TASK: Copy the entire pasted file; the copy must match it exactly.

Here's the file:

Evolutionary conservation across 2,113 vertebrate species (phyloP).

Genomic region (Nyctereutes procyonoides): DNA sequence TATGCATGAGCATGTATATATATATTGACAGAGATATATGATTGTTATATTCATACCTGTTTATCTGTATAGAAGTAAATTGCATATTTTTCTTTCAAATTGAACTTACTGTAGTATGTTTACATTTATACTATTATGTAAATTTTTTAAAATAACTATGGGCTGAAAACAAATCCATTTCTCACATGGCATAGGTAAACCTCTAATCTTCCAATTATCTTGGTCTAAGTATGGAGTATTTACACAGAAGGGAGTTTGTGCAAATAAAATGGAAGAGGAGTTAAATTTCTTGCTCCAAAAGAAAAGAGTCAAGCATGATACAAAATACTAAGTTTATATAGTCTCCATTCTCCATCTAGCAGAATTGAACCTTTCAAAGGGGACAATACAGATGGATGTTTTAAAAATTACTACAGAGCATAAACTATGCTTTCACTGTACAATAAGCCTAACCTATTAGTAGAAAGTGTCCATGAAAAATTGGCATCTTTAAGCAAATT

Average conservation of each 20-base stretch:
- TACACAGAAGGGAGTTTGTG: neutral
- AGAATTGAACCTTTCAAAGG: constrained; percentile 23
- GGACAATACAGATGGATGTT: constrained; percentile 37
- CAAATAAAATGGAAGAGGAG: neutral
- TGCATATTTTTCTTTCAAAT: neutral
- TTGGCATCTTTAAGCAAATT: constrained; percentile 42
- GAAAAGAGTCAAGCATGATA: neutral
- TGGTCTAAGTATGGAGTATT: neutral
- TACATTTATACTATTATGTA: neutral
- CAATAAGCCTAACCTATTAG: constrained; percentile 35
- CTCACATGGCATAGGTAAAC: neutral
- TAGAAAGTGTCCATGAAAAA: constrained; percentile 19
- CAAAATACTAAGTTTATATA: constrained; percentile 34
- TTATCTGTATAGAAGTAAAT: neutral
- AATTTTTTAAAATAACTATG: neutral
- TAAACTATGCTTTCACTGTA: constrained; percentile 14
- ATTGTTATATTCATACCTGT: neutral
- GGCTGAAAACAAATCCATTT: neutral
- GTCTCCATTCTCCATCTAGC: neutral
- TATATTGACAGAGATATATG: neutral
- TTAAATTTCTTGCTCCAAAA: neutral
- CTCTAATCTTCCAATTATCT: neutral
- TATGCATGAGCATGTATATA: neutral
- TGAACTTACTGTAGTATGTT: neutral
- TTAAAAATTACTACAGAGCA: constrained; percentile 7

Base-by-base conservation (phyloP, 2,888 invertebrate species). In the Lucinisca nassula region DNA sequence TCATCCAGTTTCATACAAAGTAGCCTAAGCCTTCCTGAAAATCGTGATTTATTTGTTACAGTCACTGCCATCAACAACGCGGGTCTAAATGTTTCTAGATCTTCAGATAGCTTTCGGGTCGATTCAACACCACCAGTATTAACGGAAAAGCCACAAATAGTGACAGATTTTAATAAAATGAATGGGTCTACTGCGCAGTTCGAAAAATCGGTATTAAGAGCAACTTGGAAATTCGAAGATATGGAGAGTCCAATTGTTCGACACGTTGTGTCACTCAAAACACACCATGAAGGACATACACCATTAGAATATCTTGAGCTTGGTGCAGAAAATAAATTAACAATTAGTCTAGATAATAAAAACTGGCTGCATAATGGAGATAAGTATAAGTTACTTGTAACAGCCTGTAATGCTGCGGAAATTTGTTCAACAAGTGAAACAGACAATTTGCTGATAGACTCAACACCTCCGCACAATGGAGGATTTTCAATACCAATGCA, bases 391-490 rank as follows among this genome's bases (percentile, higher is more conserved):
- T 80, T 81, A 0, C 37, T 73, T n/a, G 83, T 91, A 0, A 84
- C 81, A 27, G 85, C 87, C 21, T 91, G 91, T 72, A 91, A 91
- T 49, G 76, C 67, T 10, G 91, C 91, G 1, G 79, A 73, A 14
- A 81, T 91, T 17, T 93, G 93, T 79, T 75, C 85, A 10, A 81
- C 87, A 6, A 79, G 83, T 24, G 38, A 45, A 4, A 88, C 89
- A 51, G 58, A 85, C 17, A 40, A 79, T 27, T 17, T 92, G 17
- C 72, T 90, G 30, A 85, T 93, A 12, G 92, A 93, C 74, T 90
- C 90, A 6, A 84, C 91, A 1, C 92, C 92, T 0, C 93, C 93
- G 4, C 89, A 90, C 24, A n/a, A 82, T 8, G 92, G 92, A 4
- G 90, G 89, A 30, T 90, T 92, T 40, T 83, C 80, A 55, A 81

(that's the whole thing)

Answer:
Evolutionary conservation across 2,113 vertebrate species (phyloP).

Genomic region (Nyctereutes procyonoides): DNA sequence TATGCATGAGCATGTATATATATATTGACAGAGATATATGATTGTTATATTCATACCTGTTTATCTGTATAGAAGTAAATTGCATATTTTTCTTTCAAATTGAACTTACTGTAGTATGTTTACATTTATACTATTATGTAAATTTTTTAAAATAACTATGGGCTGAAAACAAATCCATTTCTCACATGGCATAGGTAAACCTCTAATCTTCCAATTATCTTGGTCTAAGTATGGAGTATTTACACAGAAGGGAGTTTGTGCAAATAAAATGGAAGAGGAGTTAAATTTCTTGCTCCAAAAGAAAAGAGTCAAGCATGATACAAAATACTAAGTTTATATAGTCTCCATTCTCCATCTAGCAGAATTGAACCTTTCAAAGGGGACAATACAGATGGATGTTTTAAAAATTACTACAGAGCATAAACTATGCTTTCACTGTACAATAAGCCTAACCTATTAGTAGAAAGTGTCCATGAAAAATTGGCATCTTTAAGCAAATT

Average conservation of each 20-base stretch:
- TACACAGAAGGGAGTTTGTG: neutral
- AGAATTGAACCTTTCAAAGG: constrained; percentile 23
- GGACAATACAGATGGATGTT: constrained; percentile 37
- CAAATAAAATGGAAGAGGAG: neutral
- TGCATATTTTTCTTTCAAAT: neutral
- TTGGCATCTTTAAGCAAATT: constrained; percentile 42
- GAAAAGAGTCAAGCATGATA: neutral
- TGGTCTAAGTATGGAGTATT: neutral
- TACATTTATACTATTATGTA: neutral
- CAATAAGCCTAACCTATTAG: constrained; percentile 35
- CTCACATGGCATAGGTAAAC: neutral
- TAGAAAGTGTCCATGAAAAA: constrained; percentile 19
- CAAAATACTAAGTTTATATA: constrained; percentile 34
- TTATCTGTATAGAAGTAAAT: neutral
- AATTTTTTAAAATAACTATG: neutral
- TAAACTATGCTTTCACTGTA: constrained; percentile 14
- ATTGTTATATTCATACCTGT: neutral
- GGCTGAAAACAAATCCATTT: neutral
- GTCTCCATTCTCCATCTAGC: neutral
- TATATTGACAGAGATATATG: neutral
- TTAAATTTCTTGCTCCAAAA: neutral
- CTCTAATCTTCCAATTATCT: neutral
- TATGCATGAGCATGTATATA: neutral
- TGAACTTACTGTAGTATGTT: neutral
- TTAAAAATTACTACAGAGCA: constrained; percentile 7

Base-by-base conservation (phyloP, 2,888 invertebrate species). In the Lucinisca nassula region DNA sequence TCATCCAGTTTCATACAAAGTAGCCTAAGCCTTCCTGAAAATCGTGATTTATTTGTTACAGTCACTGCCATCAACAACGCGGGTCTAAATGTTTCTAGATCTTCAGATAGCTTTCGGGTCGATTCAACACCACCAGTATTAACGGAAAAGCCACAAATAGTGACAGATTTTAATAAAATGAATGGGTCTACTGCGCAGTTCGAAAAATCGGTATTAAGAGCAACTTGGAAATTCGAAGATATGGAGAGTCCAATTGTTCGACACGTTGTGTCACTCAAAACACACCATGAAGGACATACACCATTAGAATATCTTGAGCTTGGTGCAGAAAATAAATTAACAATTAGTCTAGATAATAAAAACTGGCTGCATAATGGAGATAAGTATAAGTTACTTGTAACAGCCTGTAATGCTGCGGAAATTTGTTCAACAAGTGAAACAGACAATTTGCTGATAGACTCAACACCTCCGCACAATGGAGGATTTTCAATACCAATGCA, bases 391-490 rank as follows among this genome's bases (percentile, higher is more conserved):
- T 80, T 81, A 0, C 37, T 73, T n/a, G 83, T 91, A 0, A 84
- C 81, A 27, G 85, C 87, C 21, T 91, G 91, T 72, A 91, A 91
- T 49, G 76, C 67, T 10, G 91, C 91, G 1, G 79, A 73, A 14
- A 81, T 91, T 17, T 93, G 93, T 79, T 75, C 85, A 10, A 81
- C 87, A 6, A 79, G 83, T 24, G 38, A 45, A 4, A 88, C 89
- A 51, G 58, A 85, C 17, A 40, A 79, T 27, T 17, T 92, G 17
- C 72, T 90, G 30, A 85, T 93, A 12, G 92, A 93, C 74, T 90
- C 90, A 6, A 84, C 91, A 1, C 92, C 92, T 0, C 93, C 93
- G 4, C 89, A 90, C 24, A n/a, A 82, T 8, G 92, G 92, A 4
- G 90, G 89, A 30, T 90, T 92, T 40, T 83, C 80, A 55, A 81